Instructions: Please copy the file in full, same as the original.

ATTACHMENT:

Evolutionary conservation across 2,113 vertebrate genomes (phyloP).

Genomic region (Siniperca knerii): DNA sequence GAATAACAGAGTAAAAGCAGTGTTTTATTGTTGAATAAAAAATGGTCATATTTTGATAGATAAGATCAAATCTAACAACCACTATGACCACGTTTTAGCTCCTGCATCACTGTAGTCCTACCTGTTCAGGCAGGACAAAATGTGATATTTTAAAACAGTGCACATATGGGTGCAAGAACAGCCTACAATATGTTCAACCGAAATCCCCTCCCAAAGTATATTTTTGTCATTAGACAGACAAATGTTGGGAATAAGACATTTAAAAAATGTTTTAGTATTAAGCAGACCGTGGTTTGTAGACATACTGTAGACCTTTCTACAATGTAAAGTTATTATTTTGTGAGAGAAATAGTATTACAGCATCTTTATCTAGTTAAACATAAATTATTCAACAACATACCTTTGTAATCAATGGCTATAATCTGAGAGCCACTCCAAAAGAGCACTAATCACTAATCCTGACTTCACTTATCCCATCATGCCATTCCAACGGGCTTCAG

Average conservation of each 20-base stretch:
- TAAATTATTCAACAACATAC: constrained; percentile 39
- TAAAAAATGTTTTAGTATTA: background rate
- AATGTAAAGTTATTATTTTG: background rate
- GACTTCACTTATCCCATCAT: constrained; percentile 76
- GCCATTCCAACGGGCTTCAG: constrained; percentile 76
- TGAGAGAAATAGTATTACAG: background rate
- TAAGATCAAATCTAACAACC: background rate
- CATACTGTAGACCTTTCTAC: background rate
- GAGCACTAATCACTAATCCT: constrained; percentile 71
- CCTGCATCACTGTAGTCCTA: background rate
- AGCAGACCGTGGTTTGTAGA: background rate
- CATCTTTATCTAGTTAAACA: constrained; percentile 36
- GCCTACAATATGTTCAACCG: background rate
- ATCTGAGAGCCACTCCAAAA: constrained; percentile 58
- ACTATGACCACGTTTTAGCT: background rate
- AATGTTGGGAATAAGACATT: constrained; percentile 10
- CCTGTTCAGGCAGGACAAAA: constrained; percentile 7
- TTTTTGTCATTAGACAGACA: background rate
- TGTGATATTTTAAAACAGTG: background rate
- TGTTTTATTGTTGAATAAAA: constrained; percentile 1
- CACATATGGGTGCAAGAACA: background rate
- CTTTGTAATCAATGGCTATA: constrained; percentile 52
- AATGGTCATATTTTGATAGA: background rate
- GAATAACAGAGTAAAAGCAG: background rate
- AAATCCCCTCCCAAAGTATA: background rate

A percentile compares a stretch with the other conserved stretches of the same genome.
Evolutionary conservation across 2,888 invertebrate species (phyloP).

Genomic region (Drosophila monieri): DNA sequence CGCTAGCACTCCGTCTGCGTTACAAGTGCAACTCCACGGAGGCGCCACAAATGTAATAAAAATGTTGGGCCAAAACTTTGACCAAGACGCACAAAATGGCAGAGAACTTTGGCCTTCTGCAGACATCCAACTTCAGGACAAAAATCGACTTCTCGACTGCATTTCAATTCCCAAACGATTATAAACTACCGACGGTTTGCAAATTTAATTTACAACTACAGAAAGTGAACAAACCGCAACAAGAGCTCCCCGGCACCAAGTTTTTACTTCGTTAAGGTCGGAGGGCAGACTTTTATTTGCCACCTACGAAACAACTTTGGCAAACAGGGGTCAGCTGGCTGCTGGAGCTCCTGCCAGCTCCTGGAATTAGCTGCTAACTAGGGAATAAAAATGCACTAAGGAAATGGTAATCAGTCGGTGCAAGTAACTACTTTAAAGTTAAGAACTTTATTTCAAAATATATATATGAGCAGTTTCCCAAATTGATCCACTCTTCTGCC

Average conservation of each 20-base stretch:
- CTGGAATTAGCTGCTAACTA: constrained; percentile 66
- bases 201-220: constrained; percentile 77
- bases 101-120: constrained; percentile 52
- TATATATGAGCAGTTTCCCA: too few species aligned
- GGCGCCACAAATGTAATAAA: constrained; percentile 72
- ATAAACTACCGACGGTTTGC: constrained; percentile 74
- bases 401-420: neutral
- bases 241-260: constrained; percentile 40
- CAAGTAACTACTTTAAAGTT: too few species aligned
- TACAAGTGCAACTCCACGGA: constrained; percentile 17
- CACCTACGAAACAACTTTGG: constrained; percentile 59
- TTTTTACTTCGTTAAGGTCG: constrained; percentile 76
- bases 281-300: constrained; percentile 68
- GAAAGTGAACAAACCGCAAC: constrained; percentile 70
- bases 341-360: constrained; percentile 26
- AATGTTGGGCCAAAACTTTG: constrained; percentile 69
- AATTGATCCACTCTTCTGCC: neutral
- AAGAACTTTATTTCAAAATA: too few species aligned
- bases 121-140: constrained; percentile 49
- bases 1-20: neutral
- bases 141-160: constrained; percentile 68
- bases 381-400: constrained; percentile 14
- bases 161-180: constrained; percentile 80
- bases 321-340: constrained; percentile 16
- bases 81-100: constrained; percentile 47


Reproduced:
Evolutionary conservation across 2,113 vertebrate genomes (phyloP).

Genomic region (Siniperca knerii): DNA sequence GAATAACAGAGTAAAAGCAGTGTTTTATTGTTGAATAAAAAATGGTCATATTTTGATAGATAAGATCAAATCTAACAACCACTATGACCACGTTTTAGCTCCTGCATCACTGTAGTCCTACCTGTTCAGGCAGGACAAAATGTGATATTTTAAAACAGTGCACATATGGGTGCAAGAACAGCCTACAATATGTTCAACCGAAATCCCCTCCCAAAGTATATTTTTGTCATTAGACAGACAAATGTTGGGAATAAGACATTTAAAAAATGTTTTAGTATTAAGCAGACCGTGGTTTGTAGACATACTGTAGACCTTTCTACAATGTAAAGTTATTATTTTGTGAGAGAAATAGTATTACAGCATCTTTATCTAGTTAAACATAAATTATTCAACAACATACCTTTGTAATCAATGGCTATAATCTGAGAGCCACTCCAAAAGAGCACTAATCACTAATCCTGACTTCACTTATCCCATCATGCCATTCCAACGGGCTTCAG

Average conservation of each 20-base stretch:
- TAAATTATTCAACAACATAC: constrained; percentile 39
- TAAAAAATGTTTTAGTATTA: background rate
- AATGTAAAGTTATTATTTTG: background rate
- GACTTCACTTATCCCATCAT: constrained; percentile 76
- GCCATTCCAACGGGCTTCAG: constrained; percentile 76
- TGAGAGAAATAGTATTACAG: background rate
- TAAGATCAAATCTAACAACC: background rate
- CATACTGTAGACCTTTCTAC: background rate
- GAGCACTAATCACTAATCCT: constrained; percentile 71
- CCTGCATCACTGTAGTCCTA: background rate
- AGCAGACCGTGGTTTGTAGA: background rate
- CATCTTTATCTAGTTAAACA: constrained; percentile 36
- GCCTACAATATGTTCAACCG: background rate
- ATCTGAGAGCCACTCCAAAA: constrained; percentile 58
- ACTATGACCACGTTTTAGCT: background rate
- AATGTTGGGAATAAGACATT: constrained; percentile 10
- CCTGTTCAGGCAGGACAAAA: constrained; percentile 7
- TTTTTGTCATTAGACAGACA: background rate
- TGTGATATTTTAAAACAGTG: background rate
- TGTTTTATTGTTGAATAAAA: constrained; percentile 1
- CACATATGGGTGCAAGAACA: background rate
- CTTTGTAATCAATGGCTATA: constrained; percentile 52
- AATGGTCATATTTTGATAGA: background rate
- GAATAACAGAGTAAAAGCAG: background rate
- AAATCCCCTCCCAAAGTATA: background rate

A percentile compares a stretch with the other conserved stretches of the same genome.
Evolutionary conservation across 2,888 invertebrate species (phyloP).

Genomic region (Drosophila monieri): DNA sequence CGCTAGCACTCCGTCTGCGTTACAAGTGCAACTCCACGGAGGCGCCACAAATGTAATAAAAATGTTGGGCCAAAACTTTGACCAAGACGCACAAAATGGCAGAGAACTTTGGCCTTCTGCAGACATCCAACTTCAGGACAAAAATCGACTTCTCGACTGCATTTCAATTCCCAAACGATTATAAACTACCGACGGTTTGCAAATTTAATTTACAACTACAGAAAGTGAACAAACCGCAACAAGAGCTCCCCGGCACCAAGTTTTTACTTCGTTAAGGTCGGAGGGCAGACTTTTATTTGCCACCTACGAAACAACTTTGGCAAACAGGGGTCAGCTGGCTGCTGGAGCTCCTGCCAGCTCCTGGAATTAGCTGCTAACTAGGGAATAAAAATGCACTAAGGAAATGGTAATCAGTCGGTGCAAGTAACTACTTTAAAGTTAAGAACTTTATTTCAAAATATATATATGAGCAGTTTCCCAAATTGATCCACTCTTCTGCC

Average conservation of each 20-base stretch:
- CTGGAATTAGCTGCTAACTA: constrained; percentile 66
- bases 201-220: constrained; percentile 77
- bases 101-120: constrained; percentile 52
- TATATATGAGCAGTTTCCCA: too few species aligned
- GGCGCCACAAATGTAATAAA: constrained; percentile 72
- ATAAACTACCGACGGTTTGC: constrained; percentile 74
- bases 401-420: neutral
- bases 241-260: constrained; percentile 40
- CAAGTAACTACTTTAAAGTT: too few species aligned
- TACAAGTGCAACTCCACGGA: constrained; percentile 17
- CACCTACGAAACAACTTTGG: constrained; percentile 59
- TTTTTACTTCGTTAAGGTCG: constrained; percentile 76
- bases 281-300: constrained; percentile 68
- GAAAGTGAACAAACCGCAAC: constrained; percentile 70
- bases 341-360: constrained; percentile 26
- AATGTTGGGCCAAAACTTTG: constrained; percentile 69
- AATTGATCCACTCTTCTGCC: neutral
- AAGAACTTTATTTCAAAATA: too few species aligned
- bases 121-140: constrained; percentile 49
- bases 1-20: neutral
- bases 141-160: constrained; percentile 68
- bases 381-400: constrained; percentile 14
- bases 161-180: constrained; percentile 80
- bases 321-340: constrained; percentile 16
- bases 81-100: constrained; percentile 47